The Hoquiam and Aberdeen fire departments responded to a fire Saturday evening across from the Grizzly Den.
A kitchen appliance has been identified as the source of the fire, which occurred in a duplex housing structure, said Hoquiam Fire Chief Matt Miller.
The initial call just before 7 p.m. was that an air fryer had started the fire in the home, located at the corner of Spencer and Emerson Street.
“It came in at 18.53. It came in as “air fryer exploded into flames,” which turns it into kitchen fire,” Miller said. “They were using it — they were cooking dinner and it caught on fire. There was no previous problems with it and there was no oil used.”
The two adults and five children present evacuated the residence without injuries, Miller said. Hoquiam police were nearby and arrived on scene first, Miller said.
“(Police) confirmed it was smoke and flames,” Miller said.
“Our first engine on scene was engine 1 out of headquarters here,” Miller said. “Our first unit was on scene at 18.58. We were on scene in five minutes. We made a good transitional aggressive attack and knocked the fire down.”
A transitional attack is when firefighters who aren’t yet supported for an interior attack spray water into the structure on the fire, suppressing it and helping to slow the spread, Miller said.
“Once we had a significant amount of resources on scene, they went inside and got it knocked out all the way,” Miller said.
The fire was knocked down at 7:04 p.m., Miller said, and firefighters began to make sure it had been completely rooted out to prevent future flare-ups.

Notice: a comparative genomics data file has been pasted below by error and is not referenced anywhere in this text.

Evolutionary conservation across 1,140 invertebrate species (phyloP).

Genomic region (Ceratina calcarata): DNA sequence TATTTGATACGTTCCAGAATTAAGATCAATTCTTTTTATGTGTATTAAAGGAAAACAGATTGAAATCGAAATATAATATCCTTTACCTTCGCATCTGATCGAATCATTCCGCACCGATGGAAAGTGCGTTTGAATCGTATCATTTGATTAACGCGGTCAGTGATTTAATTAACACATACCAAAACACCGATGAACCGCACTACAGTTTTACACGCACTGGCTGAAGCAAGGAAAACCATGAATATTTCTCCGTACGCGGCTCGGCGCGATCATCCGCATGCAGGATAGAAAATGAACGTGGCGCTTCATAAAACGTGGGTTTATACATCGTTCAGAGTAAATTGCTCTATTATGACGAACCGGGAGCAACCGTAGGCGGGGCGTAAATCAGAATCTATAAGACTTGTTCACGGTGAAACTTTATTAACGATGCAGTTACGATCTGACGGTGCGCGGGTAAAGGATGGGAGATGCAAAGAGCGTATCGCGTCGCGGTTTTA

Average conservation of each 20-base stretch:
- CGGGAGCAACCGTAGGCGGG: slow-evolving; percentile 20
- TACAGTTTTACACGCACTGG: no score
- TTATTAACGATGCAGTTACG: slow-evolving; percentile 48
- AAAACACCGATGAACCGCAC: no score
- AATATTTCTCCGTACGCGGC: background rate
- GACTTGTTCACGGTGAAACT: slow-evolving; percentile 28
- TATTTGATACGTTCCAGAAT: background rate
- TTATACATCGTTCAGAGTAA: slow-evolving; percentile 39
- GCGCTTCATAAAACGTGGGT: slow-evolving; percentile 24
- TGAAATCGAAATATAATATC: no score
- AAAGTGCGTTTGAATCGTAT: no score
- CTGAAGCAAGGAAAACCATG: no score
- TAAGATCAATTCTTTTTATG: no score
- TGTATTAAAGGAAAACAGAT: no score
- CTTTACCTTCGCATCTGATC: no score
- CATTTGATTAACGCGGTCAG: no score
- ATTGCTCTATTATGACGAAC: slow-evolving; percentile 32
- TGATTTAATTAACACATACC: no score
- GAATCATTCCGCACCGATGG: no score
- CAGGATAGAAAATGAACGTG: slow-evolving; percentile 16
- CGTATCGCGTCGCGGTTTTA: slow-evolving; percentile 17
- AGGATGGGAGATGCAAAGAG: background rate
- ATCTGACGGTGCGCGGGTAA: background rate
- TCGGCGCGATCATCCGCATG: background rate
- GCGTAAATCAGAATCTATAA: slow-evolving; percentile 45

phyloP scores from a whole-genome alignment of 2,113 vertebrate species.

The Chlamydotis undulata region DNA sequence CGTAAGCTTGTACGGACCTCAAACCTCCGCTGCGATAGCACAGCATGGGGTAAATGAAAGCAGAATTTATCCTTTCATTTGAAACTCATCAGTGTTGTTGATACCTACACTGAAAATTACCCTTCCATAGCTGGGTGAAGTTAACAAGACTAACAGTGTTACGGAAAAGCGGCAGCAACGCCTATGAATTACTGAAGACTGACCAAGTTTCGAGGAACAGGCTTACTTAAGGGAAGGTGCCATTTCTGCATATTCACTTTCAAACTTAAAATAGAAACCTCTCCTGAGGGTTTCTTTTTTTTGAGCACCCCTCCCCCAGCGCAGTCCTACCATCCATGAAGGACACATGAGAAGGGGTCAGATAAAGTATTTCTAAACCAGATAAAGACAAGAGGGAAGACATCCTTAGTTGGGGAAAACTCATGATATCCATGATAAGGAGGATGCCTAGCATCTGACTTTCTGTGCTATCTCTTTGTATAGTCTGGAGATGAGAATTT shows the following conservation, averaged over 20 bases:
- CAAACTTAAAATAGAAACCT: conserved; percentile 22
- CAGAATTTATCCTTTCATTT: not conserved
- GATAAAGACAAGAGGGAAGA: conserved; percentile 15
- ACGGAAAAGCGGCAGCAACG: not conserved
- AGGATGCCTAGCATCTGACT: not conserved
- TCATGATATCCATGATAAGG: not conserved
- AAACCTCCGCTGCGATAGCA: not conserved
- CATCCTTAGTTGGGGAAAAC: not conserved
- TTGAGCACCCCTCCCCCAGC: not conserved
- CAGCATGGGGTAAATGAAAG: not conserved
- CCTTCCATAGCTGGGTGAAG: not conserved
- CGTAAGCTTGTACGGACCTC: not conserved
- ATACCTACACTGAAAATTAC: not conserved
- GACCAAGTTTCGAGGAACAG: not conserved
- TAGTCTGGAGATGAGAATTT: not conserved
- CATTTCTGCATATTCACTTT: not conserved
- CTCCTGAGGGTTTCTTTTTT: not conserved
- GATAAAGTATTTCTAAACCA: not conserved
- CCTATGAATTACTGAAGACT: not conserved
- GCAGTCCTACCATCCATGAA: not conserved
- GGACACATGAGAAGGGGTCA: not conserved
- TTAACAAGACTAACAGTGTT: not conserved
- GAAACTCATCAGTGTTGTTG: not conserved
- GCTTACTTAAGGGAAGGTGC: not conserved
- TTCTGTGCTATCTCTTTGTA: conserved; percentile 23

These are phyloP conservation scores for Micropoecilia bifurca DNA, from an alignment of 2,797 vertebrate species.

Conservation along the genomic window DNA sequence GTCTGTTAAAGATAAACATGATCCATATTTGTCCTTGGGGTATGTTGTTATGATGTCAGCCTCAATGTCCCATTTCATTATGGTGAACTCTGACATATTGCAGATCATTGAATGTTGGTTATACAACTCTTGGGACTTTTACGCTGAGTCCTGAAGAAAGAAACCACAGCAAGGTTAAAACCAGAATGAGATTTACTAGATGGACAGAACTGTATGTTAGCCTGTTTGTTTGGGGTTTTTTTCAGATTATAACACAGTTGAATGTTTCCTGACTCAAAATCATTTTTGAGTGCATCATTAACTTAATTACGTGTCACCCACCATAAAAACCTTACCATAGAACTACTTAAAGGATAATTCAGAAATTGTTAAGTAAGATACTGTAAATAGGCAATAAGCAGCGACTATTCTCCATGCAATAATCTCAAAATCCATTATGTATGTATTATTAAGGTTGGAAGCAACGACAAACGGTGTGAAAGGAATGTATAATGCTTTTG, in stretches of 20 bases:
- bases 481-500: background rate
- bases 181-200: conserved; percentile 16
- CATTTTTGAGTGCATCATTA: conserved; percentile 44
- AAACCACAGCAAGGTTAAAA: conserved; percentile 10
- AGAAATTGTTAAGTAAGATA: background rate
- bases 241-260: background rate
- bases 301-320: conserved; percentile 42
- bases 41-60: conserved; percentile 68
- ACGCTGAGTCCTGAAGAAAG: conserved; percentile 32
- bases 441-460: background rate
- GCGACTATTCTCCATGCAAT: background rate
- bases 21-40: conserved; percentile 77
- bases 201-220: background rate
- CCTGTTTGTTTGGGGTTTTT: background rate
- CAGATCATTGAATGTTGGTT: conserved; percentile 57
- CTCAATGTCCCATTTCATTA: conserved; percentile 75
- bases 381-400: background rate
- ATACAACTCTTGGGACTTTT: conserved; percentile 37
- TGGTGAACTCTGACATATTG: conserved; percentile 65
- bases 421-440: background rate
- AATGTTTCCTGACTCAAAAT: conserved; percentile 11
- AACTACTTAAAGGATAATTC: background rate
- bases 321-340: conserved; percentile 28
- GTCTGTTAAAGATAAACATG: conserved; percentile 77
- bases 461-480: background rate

“One of the things we always check on is for extension,” Miller said. “Fire has a way of getting up into the nooks and crannies. Two hours laters, 12 laters, it reignites.”
The damage to the structure is heavy but not total, Miller said.
“The damage to that unit is substantial. It’s not livable. It’s going to be restored, remodeled,” Miller said. “The next door unit is still livable.”
Firefighters had completed their mop-up and moved on by 8:34 p.m., Miller said.
“An hour and a half from the time to call it in to the all clear was a pretty good turnaround,” Miller said. “It sounds like it was knocked down relatively quick.”
An alert family and some fire preparedness helped prevent injury and limit damage, Miller said.
“Luckily they were all awake and ready to go,” Miller said. “This resident did use a fire extinguisher which helped to slow it down.”
The preliminary investigation points directly at the air fryer, Miller said. Kitchen fires are a common cause for residential fires, Miller said.
“We did an investigation and all evidence and fire patterns indicated it came right from the air fryer,” Miller said. “Cooking fires, people cooking with oil, defective appliances. Sometimes people will turn on a stove and not realize they turned on the wrong burner and there’s something on that burner.”
Smoke detectors and fire extinguishers can help detect and slow the spread of fire, Miller said.
“Know how and when to use a fire extinguisher,” Miller said. “When there is a fire, keep doors and windows closed. It helps contain the fire and doesn’t let it breathe and or spread.”
With the residence unlivable, the family will be aided by charitable organizations in sorting out a new housing situation.
“Red Cross has been contacted and is assisting the family as needed,” Miller said.
Contact reporter Michael S. Lockett at 757-621-1197 or firstname.lastname@example.org.